“Conservatives,” “Liberals,” and human nature.

It’s my sincere hope that I will get a proper, new post up today (I usually post once a day, though occasionally there will be a second or third little thing) but the huge response to last week’s piece reminding the GOP about the basics of procreation came at a time when I am oddly overloaded with paying work (freelance writer, feast or famine – like that. Here’s my online portfolio, if you’re interested!), so just in case, here’s a piece I wrote not long ago about who the real Realists are on the American scene – and it’s not conservatives. For a general introduction to the blog, click here.


Occasionally I get to thinking. Cogitating, if you will.

And a thing about which I’ve thought quite a lot in recent years is what Americans mean when we use the words “Liberal” and “Conservative.”

For the record (and just in case you hadn’t noticed) I am the former (though I tend to use the word “Progressive”).

If I try to strip those two words of our daily politics, as well as of all the insults we embed within them, I would say that Liberals tend to be more driven by notions of mutual responsibility than do Conservatives, and Conservatives tend to be more driven by notions of individual responsibility than do Liberals. (Emphasis on the tend).

Thus there has long existed a notion of Conservatives as steely-eyed pragmatists, and Liberals as dewy-eyed idealists — you know: bleeding hearts. Hippies. Peace-and-love-and-possibly-overly-optimistic-notions-regarding-the-essential-nature-of-humanity.

But I would argue that, in fact, the opposite is true. At least with regard to the essential nature of humanity.

With the understanding that I’m speaking in broad generalizations, I think I’m safe in saying that Conservatives tend to have stricter expectations of human behavior, whereas Liberals tend to be a bit more loosey-goosey.

As such, Conservatives demand that America spend less on the results of human weaknesses and foibles (drug abuse, unwanted pregnancies, joblessness), whereas Liberals generally demand that we spend more. Conservatives would (I think) say that they’re expecting people to live up to a certain standard, and don’t want to make it easier for that standard to be missed. Liberals would say that standards are often arbitrary and subject to factors outside individual decision-making, and we want to make it easier for people to pick themselves up again when the standard is out of reach.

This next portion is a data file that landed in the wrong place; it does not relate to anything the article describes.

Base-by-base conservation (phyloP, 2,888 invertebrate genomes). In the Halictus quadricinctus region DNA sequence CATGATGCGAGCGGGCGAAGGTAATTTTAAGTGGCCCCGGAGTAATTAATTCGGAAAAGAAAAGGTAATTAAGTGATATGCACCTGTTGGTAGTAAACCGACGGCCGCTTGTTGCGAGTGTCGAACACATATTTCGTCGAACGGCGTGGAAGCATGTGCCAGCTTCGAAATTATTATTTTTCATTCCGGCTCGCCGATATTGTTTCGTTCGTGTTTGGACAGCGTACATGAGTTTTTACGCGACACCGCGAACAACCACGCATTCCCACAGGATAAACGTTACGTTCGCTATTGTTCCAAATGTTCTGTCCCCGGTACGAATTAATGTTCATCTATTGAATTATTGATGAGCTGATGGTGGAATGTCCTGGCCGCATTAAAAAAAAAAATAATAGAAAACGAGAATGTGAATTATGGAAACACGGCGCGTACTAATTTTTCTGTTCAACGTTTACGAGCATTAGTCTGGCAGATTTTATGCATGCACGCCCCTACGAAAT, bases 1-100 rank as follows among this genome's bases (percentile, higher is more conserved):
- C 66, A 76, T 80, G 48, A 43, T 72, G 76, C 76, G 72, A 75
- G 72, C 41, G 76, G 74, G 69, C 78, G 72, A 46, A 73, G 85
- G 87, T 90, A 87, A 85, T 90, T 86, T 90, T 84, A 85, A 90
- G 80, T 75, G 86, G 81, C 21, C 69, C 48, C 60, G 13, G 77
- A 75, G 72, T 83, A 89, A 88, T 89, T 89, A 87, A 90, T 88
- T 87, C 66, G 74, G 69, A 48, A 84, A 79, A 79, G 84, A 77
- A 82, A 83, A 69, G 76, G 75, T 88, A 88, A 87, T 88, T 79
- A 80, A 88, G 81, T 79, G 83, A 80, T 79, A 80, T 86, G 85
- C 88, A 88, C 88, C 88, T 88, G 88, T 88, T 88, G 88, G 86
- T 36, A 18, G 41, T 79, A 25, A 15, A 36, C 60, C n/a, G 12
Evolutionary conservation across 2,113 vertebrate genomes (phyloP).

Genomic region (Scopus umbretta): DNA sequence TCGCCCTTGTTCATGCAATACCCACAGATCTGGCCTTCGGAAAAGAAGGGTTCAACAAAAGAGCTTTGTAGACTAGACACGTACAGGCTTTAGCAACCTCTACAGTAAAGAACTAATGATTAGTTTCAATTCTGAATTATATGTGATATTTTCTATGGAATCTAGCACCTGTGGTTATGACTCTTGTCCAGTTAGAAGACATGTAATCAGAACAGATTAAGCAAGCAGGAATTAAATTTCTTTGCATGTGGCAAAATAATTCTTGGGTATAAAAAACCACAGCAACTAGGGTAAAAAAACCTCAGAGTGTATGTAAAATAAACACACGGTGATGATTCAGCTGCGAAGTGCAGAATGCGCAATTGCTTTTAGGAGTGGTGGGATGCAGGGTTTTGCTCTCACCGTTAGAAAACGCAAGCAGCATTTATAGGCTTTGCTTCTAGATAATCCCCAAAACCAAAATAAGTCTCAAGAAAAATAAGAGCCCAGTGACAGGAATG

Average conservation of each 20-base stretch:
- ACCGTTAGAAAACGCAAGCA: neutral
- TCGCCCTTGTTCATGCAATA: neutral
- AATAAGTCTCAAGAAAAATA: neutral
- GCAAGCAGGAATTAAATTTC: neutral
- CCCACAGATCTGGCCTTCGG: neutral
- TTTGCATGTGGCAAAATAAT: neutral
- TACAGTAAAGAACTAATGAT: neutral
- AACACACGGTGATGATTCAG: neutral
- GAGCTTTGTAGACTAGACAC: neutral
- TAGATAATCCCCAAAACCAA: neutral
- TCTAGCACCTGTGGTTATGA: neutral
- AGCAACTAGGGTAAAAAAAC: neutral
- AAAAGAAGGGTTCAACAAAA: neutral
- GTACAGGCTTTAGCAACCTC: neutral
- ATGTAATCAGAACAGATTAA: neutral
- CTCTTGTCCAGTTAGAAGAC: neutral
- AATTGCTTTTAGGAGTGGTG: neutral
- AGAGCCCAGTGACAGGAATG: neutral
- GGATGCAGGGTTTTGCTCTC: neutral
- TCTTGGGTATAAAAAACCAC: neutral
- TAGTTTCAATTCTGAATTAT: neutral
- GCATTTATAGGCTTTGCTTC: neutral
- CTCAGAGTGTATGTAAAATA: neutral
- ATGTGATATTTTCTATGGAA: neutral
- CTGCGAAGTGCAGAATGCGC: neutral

Which to my mind paints the Conservatives as idealists, and us as the pragmatists.

Look, I am absolutely a fan of individual responsibility. Each and every person, at the end of the day, must face him or herself in the mirror and own what s/he has done or failed to do.

But the simple truth is that we will all fail.

All of us. You, and you, and you, and me. All of us. We will all of us do things we regret, make decisions that don’t pan out, and, not for nothing, but continue attempting to live in our easily-broken human form. And we will also, all of us, be failed by others — whether by a boss who decides to close a business, or a parent who couldn’t get it together, or a series of doctors who just didn’t notice that tumor (me! That one’s me!).

At base, in our policies and our politics, liberals admit this. We neither hide it nor deny it, but rather attempt to create bulwarks against it. Humans, and human systems, inevitably fail. Rather than punish people for not achieving an immutable standard — with the rather pie-in-the-sky assumption, despite every moment of human history proving otherwise, that people can, in fact, permanently achieve that standard — Liberals would like to acknowledge our limitations, thankyouverymuch, and plan for them in advance.